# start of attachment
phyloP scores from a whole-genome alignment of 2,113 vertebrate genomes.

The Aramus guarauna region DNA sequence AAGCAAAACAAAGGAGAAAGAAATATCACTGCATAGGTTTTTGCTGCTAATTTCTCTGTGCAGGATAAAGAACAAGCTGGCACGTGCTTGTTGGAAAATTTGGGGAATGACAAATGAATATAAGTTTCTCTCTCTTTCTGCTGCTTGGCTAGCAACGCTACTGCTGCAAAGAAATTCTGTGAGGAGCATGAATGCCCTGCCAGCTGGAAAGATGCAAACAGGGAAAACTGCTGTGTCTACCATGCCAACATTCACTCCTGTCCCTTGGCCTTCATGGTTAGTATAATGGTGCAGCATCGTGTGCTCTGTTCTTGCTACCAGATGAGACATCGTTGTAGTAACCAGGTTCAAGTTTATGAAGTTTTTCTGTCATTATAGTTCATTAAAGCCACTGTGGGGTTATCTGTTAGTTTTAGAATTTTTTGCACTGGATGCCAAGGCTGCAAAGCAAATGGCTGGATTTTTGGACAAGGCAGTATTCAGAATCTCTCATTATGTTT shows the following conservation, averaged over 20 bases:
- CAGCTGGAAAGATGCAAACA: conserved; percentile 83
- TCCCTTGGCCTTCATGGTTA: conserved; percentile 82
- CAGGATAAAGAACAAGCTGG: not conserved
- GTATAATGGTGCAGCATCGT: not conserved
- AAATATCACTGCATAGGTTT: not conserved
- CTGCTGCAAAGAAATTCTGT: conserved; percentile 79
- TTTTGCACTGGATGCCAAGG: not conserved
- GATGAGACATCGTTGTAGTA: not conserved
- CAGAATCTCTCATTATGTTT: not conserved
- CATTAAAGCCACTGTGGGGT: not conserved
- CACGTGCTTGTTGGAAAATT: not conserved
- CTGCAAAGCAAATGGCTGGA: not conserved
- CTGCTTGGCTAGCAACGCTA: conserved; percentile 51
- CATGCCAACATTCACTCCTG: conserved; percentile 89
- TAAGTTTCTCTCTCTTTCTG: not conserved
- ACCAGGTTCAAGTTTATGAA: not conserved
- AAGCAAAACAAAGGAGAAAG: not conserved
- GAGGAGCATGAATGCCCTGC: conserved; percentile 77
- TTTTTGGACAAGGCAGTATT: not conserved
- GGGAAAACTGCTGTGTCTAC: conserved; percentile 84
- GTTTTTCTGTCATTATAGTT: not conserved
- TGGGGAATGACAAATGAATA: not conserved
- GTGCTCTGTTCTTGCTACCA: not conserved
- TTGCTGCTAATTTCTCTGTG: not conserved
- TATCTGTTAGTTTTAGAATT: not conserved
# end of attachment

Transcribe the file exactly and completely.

phyloP scores from a whole-genome alignment of 2,113 vertebrate genomes.

The Aramus guarauna region DNA sequence AAGCAAAACAAAGGAGAAAGAAATATCACTGCATAGGTTTTTGCTGCTAATTTCTCTGTGCAGGATAAAGAACAAGCTGGCACGTGCTTGTTGGAAAATTTGGGGAATGACAAATGAATATAAGTTTCTCTCTCTTTCTGCTGCTTGGCTAGCAACGCTACTGCTGCAAAGAAATTCTGTGAGGAGCATGAATGCCCTGCCAGCTGGAAAGATGCAAACAGGGAAAACTGCTGTGTCTACCATGCCAACATTCACTCCTGTCCCTTGGCCTTCATGGTTAGTATAATGGTGCAGCATCGTGTGCTCTGTTCTTGCTACCAGATGAGACATCGTTGTAGTAACCAGGTTCAAGTTTATGAAGTTTTTCTGTCATTATAGTTCATTAAAGCCACTGTGGGGTTATCTGTTAGTTTTAGAATTTTTTGCACTGGATGCCAAGGCTGCAAAGCAAATGGCTGGATTTTTGGACAAGGCAGTATTCAGAATCTCTCATTATGTTT shows the following conservation, averaged over 20 bases:
- CAGCTGGAAAGATGCAAACA: conserved; percentile 83
- TCCCTTGGCCTTCATGGTTA: conserved; percentile 82
- CAGGATAAAGAACAAGCTGG: not conserved
- GTATAATGGTGCAGCATCGT: not conserved
- AAATATCACTGCATAGGTTT: not conserved
- CTGCTGCAAAGAAATTCTGT: conserved; percentile 79
- TTTTGCACTGGATGCCAAGG: not conserved
- GATGAGACATCGTTGTAGTA: not conserved
- CAGAATCTCTCATTATGTTT: not conserved
- CATTAAAGCCACTGTGGGGT: not conserved
- CACGTGCTTGTTGGAAAATT: not conserved
- CTGCAAAGCAAATGGCTGGA: not conserved
- CTGCTTGGCTAGCAACGCTA: conserved; percentile 51
- CATGCCAACATTCACTCCTG: conserved; percentile 89
- TAAGTTTCTCTCTCTTTCTG: not conserved
- ACCAGGTTCAAGTTTATGAA: not conserved
- AAGCAAAACAAAGGAGAAAG: not conserved
- GAGGAGCATGAATGCCCTGC: conserved; percentile 77
- TTTTTGGACAAGGCAGTATT: not conserved
- GGGAAAACTGCTGTGTCTAC: conserved; percentile 84
- GTTTTTCTGTCATTATAGTT: not conserved
- TGGGGAATGACAAATGAATA: not conserved
- GTGCTCTGTTCTTGCTACCA: not conserved
- TTGCTGCTAATTTCTCTGTG: not conserved
- TATCTGTTAGTTTTAGAATT: not conserved